The time has come.
Mid year is an appropriate place to have the biggest running event of the year. It means that we reflect on the past 5 months in terms of kilometers, races and goals reached. This reflection can result in niggles, fears and downright sleeplessness. Reflecting can be traumatic, but for me this past 5 months has been very very positive. (Apart from the recent short 4km's around my house!)
Very few runners ever feel totally prepared for the 86,9km, and that is the good thing. We go into this race with a reverence for the distance, the journey, our bodies. Yet, we still go out there before the first cock crow and stand in a very long line in front of Durban City Hall and wait for the challenge to begin.
The last week drags slowly into hours and minutes and seconds like a cruel rehearsal for our clock watching on race day. There is almost a hasty urge to speed up the week and get the race started. Yet father time doesn't alter for anybody or anything. The last few runs make us feel like we are nowhere near fit enough as the 'phantom' pains wreak havoc with the imagination. Anti-social behaviour of instinctive ducking past a passing coughing stranger takes over. I even chatted to my neighbour from the safety of my car to enquire about the recovery of my dear sick neighbour, who I was too cowardly to visit. But as the time gets closer, my excitement is rising as to what this day means to us.
Everyone has a different story, a different reason for being one of the 15 000. The stories are fascinating and diverse and would make for fascinating TV. Instead, I listen and chat and pry to get samples of fellow Comrades. On early morning runs, when spotting fellow runners, greetings are friendlier, and the unspoken camaraderie is written all over our faces. We all share a common goal and that is to set out on the morning and do our best.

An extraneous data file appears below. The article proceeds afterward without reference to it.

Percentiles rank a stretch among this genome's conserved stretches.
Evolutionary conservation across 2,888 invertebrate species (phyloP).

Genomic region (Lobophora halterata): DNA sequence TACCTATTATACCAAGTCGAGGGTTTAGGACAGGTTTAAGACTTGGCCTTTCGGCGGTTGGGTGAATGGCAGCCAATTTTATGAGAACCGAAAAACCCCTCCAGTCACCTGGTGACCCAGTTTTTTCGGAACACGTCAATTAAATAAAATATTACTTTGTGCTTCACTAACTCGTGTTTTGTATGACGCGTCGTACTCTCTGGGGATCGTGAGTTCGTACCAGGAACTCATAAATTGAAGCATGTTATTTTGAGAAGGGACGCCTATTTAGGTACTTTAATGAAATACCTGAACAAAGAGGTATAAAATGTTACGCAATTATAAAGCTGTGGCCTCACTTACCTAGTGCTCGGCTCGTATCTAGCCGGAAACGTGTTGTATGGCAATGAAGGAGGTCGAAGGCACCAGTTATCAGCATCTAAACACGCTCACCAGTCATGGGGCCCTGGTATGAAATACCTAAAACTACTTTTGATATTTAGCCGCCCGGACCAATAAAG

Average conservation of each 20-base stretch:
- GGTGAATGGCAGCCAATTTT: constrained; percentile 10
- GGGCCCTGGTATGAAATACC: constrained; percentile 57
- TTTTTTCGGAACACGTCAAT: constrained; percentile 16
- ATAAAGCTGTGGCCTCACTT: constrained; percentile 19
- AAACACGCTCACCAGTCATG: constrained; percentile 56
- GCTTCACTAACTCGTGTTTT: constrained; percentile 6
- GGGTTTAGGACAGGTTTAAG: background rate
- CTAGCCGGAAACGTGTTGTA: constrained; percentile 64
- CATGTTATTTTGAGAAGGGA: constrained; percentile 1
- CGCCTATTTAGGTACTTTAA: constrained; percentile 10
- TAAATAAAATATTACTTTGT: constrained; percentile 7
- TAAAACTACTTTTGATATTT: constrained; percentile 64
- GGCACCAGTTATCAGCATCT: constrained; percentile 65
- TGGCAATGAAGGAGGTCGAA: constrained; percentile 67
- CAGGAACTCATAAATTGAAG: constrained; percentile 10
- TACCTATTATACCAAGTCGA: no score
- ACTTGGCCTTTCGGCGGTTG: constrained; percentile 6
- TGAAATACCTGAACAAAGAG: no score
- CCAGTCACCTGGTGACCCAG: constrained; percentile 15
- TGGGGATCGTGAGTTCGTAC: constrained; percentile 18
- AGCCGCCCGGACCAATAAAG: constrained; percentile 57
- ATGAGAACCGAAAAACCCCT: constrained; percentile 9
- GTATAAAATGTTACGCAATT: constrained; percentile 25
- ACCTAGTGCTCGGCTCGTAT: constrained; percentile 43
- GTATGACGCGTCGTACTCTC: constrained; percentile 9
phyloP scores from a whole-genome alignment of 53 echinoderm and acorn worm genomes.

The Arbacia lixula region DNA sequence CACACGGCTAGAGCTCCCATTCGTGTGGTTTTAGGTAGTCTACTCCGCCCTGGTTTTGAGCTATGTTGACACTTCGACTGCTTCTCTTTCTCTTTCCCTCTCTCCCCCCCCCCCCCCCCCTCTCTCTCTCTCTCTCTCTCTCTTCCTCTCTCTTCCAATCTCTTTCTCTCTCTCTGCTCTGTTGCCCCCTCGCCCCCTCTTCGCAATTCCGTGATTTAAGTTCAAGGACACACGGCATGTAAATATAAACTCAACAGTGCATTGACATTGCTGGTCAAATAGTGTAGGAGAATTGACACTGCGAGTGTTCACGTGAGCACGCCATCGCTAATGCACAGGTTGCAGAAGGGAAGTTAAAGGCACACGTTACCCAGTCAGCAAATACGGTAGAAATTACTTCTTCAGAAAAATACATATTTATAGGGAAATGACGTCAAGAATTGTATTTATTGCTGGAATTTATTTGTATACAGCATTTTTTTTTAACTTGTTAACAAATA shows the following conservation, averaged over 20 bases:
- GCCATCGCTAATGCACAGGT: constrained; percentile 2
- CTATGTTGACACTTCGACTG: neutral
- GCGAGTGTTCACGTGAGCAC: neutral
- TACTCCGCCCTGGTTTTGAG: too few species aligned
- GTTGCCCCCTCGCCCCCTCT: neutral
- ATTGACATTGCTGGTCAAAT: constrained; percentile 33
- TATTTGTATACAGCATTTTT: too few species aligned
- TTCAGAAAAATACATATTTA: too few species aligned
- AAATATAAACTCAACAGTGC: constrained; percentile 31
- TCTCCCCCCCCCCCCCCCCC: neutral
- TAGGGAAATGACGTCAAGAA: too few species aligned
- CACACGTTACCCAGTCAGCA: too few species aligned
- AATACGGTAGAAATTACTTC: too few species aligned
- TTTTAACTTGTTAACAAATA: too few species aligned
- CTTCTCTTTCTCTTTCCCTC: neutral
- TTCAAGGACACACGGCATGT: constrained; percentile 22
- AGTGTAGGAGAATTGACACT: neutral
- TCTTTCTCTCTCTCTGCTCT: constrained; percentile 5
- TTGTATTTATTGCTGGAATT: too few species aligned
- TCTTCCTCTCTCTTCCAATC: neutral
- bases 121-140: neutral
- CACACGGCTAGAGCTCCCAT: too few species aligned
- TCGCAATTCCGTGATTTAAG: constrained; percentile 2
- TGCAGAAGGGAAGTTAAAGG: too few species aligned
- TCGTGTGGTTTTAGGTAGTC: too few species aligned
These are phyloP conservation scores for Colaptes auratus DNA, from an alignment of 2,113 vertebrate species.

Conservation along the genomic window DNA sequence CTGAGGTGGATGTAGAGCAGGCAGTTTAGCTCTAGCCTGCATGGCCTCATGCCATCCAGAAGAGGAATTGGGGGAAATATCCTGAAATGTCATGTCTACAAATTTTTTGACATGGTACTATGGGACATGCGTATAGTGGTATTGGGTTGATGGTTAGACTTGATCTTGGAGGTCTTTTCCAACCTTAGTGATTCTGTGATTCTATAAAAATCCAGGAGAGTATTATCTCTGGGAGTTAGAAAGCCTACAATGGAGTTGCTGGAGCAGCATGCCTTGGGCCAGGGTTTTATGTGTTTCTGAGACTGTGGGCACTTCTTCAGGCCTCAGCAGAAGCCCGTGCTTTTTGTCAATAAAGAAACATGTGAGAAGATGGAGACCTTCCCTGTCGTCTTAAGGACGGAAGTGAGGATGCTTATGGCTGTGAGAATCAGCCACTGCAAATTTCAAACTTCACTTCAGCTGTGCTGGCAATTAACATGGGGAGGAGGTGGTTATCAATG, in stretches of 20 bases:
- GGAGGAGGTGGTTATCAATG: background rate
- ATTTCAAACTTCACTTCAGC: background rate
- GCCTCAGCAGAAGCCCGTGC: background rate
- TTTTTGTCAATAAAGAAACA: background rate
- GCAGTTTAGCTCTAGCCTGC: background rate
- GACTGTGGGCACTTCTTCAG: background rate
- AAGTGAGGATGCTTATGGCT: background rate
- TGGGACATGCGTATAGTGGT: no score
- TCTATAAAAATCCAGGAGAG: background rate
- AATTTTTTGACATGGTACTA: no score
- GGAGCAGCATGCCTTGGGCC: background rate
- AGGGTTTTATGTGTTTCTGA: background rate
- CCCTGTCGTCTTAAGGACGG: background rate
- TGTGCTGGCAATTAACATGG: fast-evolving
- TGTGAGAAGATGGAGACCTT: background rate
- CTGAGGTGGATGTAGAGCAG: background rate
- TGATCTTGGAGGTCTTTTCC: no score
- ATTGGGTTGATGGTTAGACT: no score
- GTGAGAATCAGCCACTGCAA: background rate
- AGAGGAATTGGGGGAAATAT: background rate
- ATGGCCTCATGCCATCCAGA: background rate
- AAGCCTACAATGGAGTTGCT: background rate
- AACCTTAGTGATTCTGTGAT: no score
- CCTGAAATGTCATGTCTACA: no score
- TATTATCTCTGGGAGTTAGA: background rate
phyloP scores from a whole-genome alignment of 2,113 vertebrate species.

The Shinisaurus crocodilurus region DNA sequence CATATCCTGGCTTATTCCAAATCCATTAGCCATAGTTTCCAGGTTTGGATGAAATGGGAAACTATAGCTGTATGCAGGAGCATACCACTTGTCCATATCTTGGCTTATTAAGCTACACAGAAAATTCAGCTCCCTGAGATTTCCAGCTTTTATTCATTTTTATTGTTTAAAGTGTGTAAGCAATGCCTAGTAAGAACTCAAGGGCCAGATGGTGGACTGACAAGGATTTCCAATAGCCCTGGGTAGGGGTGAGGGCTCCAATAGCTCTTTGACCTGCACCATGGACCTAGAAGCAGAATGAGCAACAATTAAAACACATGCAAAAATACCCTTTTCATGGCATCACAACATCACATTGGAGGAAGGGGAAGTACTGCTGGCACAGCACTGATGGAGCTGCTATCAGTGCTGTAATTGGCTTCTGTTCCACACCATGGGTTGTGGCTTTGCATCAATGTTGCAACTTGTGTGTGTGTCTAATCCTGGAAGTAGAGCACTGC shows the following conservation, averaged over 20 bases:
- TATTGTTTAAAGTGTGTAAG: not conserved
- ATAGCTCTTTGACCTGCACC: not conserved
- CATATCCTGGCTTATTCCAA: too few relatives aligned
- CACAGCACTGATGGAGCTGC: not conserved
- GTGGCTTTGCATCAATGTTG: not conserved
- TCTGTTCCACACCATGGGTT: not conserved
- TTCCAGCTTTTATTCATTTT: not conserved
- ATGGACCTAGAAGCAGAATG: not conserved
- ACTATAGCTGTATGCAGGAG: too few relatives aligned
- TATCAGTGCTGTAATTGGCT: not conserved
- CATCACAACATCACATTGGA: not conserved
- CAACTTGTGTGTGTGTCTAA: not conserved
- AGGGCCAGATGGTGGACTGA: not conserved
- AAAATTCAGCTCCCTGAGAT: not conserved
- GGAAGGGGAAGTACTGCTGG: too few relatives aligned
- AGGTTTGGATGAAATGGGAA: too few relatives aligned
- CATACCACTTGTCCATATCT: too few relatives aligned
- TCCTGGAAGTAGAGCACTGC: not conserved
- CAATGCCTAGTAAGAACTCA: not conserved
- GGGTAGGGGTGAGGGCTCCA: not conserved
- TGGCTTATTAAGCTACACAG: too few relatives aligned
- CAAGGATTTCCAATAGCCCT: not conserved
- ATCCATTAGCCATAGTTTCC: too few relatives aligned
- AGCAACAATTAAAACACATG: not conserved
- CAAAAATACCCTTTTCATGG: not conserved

My reflections show a rather small log book, but thinking about my past races, I feel comfortable, because I have enjoyed every one of them. Perhaps it was the cooler weather, but I have a feeling it is an attitude shift. I realised that I don't need a 'plan' for a half marathon, but I now acknowledge that such a big undertaking of the Comrades, needs a plan. I looked in different places, yet felt intimidated with nutrition tips and 'rules', with training plans and expected goals, but all they did was confuse me. My goal came from my usual circle. My positive running friends and sister. Go slow in the first half, and make it to halfway, regroup and focus on the finish line. My goal this year to get my first Pietermaritzburg medal. It will taste sweet, as I have waited 3 years since my novice 'did not finish' in 2008. I know that my focus is clearer this year and next week I will be writing about my victory.
I can't wait!